The first ratings of the 2023-24 United States winter wheat crop show some sharp improvement in the U.S. Southern Plains compared to a year ago. The Texas wheat crop boasts a 41% good to excellent total, much higher than last year's late-October total of only 4% good to excellent. The Oklahoma wheat crop rates 42% good to excellent compared with only 11% good to excellent a year ago. The Kansas wheat crop rating of 32% good to excellent is a full eight percentage points more than 24% good to excellent at the end of October in 2022.
The reason for those robust conditions is easy to spot; significant precipitation to get the new crop jump-started. "Most of Oklahoma has received significant rain in the past week reviving hopes for wheat pasture," wrote Oklahoma State University livestock economist Derrell Peel in a newsletter Oct. 30. "The majority of the state was blessed with 1.5 to over 6 inches of rain." The wet week in late October continued to show evidence of a more active weather pattern for the Southern Plains, following some good rains in September and in early October.
Additional precipitation is forecast through the winter in the region. In fact, the Southern Plains weather pattern during the past summer and now into the fall has gone according to long-term tendencies with El Nino, according to a NOAA Southern Plains drought update briefing on Oct. 26. The briefing summary noted that:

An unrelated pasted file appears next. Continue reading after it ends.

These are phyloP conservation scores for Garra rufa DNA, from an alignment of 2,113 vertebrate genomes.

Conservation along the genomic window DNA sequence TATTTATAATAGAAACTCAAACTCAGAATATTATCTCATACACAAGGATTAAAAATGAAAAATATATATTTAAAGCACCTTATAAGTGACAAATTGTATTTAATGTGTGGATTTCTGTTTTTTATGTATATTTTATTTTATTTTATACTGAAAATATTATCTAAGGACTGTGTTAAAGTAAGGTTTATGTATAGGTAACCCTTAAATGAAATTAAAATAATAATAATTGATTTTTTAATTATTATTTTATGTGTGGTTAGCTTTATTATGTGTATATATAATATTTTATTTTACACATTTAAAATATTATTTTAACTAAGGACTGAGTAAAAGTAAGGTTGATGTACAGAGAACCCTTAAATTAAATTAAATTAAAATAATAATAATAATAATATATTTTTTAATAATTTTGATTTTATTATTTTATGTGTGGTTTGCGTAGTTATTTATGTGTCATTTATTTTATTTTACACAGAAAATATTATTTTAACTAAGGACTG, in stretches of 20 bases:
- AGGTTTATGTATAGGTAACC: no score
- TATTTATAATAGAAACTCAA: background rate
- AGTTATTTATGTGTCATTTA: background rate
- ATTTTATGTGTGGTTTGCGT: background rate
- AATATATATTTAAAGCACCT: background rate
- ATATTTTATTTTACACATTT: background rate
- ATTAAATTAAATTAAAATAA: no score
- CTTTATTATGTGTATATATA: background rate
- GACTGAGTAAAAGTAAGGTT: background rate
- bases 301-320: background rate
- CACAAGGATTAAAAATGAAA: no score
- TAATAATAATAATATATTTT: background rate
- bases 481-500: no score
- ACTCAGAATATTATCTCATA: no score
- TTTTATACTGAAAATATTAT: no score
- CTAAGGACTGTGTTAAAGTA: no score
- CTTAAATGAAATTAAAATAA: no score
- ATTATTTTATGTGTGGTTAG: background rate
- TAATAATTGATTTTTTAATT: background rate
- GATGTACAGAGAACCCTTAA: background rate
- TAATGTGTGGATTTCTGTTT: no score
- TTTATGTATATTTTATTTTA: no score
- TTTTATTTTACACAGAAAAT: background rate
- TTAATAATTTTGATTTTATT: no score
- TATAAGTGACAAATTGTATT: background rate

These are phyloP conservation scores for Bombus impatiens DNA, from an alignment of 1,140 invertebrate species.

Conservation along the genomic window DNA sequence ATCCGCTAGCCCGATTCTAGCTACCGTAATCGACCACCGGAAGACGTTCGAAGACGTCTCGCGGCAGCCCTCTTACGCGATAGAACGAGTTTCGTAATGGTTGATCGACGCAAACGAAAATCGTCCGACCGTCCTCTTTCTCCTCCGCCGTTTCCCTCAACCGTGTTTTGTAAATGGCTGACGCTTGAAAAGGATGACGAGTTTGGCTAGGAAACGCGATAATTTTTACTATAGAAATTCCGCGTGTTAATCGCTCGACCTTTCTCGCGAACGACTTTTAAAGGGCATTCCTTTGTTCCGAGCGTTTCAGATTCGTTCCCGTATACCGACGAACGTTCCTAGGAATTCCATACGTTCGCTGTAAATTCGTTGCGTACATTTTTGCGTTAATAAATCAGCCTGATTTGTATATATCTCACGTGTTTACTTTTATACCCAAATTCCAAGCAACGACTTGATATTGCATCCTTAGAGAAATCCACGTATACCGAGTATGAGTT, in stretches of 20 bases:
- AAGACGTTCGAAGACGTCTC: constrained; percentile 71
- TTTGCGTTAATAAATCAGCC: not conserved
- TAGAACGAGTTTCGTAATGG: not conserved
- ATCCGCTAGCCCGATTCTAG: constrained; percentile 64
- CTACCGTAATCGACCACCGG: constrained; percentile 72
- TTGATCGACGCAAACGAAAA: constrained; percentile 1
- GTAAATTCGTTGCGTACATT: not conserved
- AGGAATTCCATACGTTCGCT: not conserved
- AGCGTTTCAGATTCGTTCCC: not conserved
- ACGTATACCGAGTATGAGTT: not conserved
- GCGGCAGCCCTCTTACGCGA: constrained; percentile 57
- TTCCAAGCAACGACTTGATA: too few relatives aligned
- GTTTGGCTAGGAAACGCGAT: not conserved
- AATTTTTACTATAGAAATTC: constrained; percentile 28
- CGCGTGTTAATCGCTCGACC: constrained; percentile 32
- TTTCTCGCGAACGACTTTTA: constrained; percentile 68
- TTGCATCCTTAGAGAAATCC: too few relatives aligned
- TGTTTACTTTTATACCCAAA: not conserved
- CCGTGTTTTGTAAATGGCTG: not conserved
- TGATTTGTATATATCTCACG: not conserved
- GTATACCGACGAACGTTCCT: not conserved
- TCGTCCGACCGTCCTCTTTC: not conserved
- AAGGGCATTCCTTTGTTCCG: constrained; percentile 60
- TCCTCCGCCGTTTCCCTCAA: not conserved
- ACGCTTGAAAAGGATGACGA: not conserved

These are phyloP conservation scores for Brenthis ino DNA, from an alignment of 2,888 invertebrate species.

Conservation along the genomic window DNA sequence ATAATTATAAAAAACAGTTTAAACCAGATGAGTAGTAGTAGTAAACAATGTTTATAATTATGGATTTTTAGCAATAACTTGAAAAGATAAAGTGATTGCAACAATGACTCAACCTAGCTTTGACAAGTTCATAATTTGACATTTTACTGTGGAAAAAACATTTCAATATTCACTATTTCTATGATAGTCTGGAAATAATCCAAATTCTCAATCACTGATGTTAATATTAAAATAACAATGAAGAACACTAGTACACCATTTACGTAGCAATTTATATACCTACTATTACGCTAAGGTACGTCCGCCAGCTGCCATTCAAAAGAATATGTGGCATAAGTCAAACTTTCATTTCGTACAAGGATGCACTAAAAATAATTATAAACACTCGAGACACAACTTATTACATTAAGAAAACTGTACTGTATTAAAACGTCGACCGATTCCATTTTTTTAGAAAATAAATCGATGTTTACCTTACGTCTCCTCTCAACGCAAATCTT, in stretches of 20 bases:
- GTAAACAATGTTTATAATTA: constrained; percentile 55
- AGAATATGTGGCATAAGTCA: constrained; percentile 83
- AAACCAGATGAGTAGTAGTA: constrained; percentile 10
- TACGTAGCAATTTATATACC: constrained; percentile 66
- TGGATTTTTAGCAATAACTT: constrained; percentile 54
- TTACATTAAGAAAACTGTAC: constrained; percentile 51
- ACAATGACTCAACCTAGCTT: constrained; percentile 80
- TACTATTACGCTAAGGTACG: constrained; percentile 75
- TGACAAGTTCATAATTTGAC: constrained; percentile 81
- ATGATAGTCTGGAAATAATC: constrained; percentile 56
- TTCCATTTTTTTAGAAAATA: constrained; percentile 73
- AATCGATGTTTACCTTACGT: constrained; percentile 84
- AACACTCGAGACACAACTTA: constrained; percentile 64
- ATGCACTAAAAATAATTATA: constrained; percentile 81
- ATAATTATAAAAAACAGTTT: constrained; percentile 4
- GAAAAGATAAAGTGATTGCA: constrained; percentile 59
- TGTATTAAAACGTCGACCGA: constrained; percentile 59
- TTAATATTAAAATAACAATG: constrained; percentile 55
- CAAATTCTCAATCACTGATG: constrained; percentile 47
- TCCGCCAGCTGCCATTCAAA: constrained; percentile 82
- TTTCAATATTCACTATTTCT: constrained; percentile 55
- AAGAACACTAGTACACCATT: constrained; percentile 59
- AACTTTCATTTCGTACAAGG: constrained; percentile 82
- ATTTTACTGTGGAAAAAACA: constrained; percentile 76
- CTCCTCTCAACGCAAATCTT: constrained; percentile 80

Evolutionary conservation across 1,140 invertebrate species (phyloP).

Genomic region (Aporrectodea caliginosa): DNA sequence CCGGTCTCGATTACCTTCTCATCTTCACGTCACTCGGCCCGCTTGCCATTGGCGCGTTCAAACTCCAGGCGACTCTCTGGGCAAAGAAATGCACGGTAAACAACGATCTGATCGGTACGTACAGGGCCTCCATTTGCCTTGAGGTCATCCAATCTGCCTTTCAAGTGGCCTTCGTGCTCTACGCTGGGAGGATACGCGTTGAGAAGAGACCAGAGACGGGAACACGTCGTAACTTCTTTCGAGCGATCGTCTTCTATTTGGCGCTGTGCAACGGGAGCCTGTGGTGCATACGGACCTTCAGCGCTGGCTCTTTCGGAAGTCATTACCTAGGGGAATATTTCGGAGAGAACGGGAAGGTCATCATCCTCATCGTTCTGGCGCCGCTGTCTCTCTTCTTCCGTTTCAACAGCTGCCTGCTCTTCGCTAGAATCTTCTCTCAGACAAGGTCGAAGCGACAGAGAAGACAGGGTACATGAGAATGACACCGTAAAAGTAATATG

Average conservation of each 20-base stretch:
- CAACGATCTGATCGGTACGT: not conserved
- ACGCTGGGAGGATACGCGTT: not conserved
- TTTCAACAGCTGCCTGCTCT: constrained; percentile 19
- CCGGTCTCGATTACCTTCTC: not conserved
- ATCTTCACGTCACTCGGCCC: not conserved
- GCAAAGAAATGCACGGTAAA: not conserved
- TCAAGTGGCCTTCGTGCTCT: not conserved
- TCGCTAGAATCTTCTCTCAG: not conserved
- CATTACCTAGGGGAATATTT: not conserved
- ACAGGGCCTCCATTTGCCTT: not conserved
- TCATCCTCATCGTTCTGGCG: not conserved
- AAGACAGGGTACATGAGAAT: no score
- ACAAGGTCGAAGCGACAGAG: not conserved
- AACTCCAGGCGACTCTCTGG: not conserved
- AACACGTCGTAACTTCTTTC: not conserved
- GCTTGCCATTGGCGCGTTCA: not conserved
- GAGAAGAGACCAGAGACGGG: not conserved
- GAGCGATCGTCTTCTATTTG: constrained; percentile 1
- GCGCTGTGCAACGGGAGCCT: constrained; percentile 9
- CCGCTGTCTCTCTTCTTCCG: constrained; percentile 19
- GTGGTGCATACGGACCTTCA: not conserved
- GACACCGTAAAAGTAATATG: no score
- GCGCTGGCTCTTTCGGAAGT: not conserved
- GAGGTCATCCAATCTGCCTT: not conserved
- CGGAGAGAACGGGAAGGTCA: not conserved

-- El Nino conditions are present in the central Pacific and are anticipated to continue through the Northern Hemisphere winter.
-- Each El Nino has affected the Southern Plains weather differently, but on average, when a strong El Nino pattern is in place, the Southern Plains experiences a dry summer followed by a wet winter.
-- El Nino was one factor in the extended drought conditions this summer. Past events indicate increased rainfall can be expected in late fall and early winter this year.
NOAA/Climate Prediction Center historical records indicate that the Southern Plains has anywhere from a 60 to 90% chance of wet conditions during the November-to-January period when El Nino is in effect. As far as amounts relative to normal are concerned, DTN's forecast during those three months calls for precipitation totals of from 0.05 to 2 inches above normal in the region.
This moisture will be important, because drought is still a big feature in the Southern Plains. As of Oct. 24, the U.S. Drought Monitor indicated that 72% of the Southern Plains region is in drought (D1 or worse), a 27% increase from three months ago. Also, 25% of the region is experiencing Extreme (D3) drought or worse. And, for the year to date, much of eastern Kansas has precipitation totals which are at least 10 inches below normal. Oklahoma had 90-day precipitation deficits of from 4 to 8 inches prior to the latest rainfall. And, in western and southern Texas, water reservoir levels remain at or near all-time lows for this time of year; streamflows are also at or near all-time lows.
So, El Nino has helped bring some fall rains to the Southern Plains. The question is, can the spigot stay on to make a long-lasting dent in long-lasting drought?
Bryce Anderson can be reached at Bryce.Anderson@dtn.com
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